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Is the NFL on the verge of joining the 21st century and streaming out of market games?

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NFL: Houston Texans at New York Jets Brad Penner-USA TODAY Sports

For the last twenty-five years DirecTV has been the exclusive home of the package to watch out of market NFL games, Sunday Ticket. While DirecTV’s current contract runs through 2022, the league has the option to opt out of the exclusive deal after this season.

Earlier this week Awful Announcing did a good job breaking down the situation.

The NFL has the ability to opt-out of their exclusive agreement with DirecTV after this season with a contract that is slated to run through the 2022 season. With the NFL expanding their ever-growing television universe thanks to Thursday Night Football and partnerships with streaming platforms like Twitter and Amazon. And already, NFL commissioner Roger Goodell has signaled that a similar multi-platform arrangement could be in Sunday Ticket’s future where it’s shared on a traditional television platform as well as a streaming one.

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With the NFL’s opt-out deadline approaching, we’re finally starting to see some of the first concrete details start to emerge on where the talks are heading. While it’s behind a paywall, Sports Business Journal reports from the NFL owners meetings that the NFL has only heard interest from streaming platforms like ESPN+, Amazon, and DAZN on a Sunday Ticket deal.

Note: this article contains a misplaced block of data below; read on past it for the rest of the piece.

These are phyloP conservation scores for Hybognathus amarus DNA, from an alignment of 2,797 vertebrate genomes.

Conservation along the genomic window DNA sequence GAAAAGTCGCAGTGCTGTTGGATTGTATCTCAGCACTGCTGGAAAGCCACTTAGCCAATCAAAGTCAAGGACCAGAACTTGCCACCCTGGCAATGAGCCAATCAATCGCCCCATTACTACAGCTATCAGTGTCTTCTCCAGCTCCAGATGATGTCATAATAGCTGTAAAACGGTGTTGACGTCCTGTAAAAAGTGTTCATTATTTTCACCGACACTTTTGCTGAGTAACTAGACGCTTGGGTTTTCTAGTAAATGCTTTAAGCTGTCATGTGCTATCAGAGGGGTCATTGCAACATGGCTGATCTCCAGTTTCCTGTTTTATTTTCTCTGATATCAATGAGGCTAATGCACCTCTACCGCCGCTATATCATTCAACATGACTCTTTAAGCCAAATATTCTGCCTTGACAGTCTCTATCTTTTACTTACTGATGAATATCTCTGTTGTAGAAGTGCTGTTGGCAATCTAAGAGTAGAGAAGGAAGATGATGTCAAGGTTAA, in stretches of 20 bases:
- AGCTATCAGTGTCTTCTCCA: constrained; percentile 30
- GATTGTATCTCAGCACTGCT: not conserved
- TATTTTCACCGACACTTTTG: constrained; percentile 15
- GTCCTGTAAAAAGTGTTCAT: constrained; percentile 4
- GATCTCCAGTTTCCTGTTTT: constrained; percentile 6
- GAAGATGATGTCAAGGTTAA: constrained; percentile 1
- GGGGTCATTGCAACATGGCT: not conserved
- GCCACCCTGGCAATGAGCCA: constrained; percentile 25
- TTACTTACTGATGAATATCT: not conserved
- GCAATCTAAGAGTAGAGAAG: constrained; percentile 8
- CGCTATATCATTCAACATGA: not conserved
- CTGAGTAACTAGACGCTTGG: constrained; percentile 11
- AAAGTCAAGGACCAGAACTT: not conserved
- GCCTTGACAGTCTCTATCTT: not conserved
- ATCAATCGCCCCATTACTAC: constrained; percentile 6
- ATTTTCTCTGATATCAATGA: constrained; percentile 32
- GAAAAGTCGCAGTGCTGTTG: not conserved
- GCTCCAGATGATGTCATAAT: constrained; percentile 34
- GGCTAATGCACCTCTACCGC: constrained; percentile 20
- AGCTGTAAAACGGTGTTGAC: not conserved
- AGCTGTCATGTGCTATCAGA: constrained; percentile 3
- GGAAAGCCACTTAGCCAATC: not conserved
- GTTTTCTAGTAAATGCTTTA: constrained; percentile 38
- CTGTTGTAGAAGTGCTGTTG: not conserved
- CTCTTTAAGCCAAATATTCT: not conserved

Awful Announcing goes on to note these platforms are not willing to pay the type of money DirecTV is giving the league at this time. Still, this seems like a positive development for NFL fans.

Over the last few years people have paid an inordinate amount of attention to the NFL’s television ratings over the last few years, but I think this focus misses a larger point. The league has fallen way behind the times in the way it presents its games.

When Sunday Ticket was created it was a revolutionary product. It is difficult to describe how novel the concept was back in 1994. You used to get whatever games were shown locally and had no opportunity to watch other contests. If you moved away from your local team’s area, you were out of luck. If you were a Jets fan in the New York area who wanted to watch a critical NFC game at the same time the Giants were playing it was too bad for you.

We are now at the point where most sports are accessible at any time on a smartphone or tablet. The other leagues all have packages for fans to stream out of market games. The NFL remains stuck in a model where three regional games are shown each Sunday afternoon on broadcast television. If you want to see an out of market game, you have to be a DirecTV subscriber. DirecTV does have a streaming version of Sunday Ticket, but eligibility requirements are tight.

While almost everybody else has tried to put their games in front of as wide of an audience as possible, the NFL has done everything within its power to create obstacles for fans who want to watch its games.

Perhaps we are seeing signs the league is finally prepared to enter the modern age.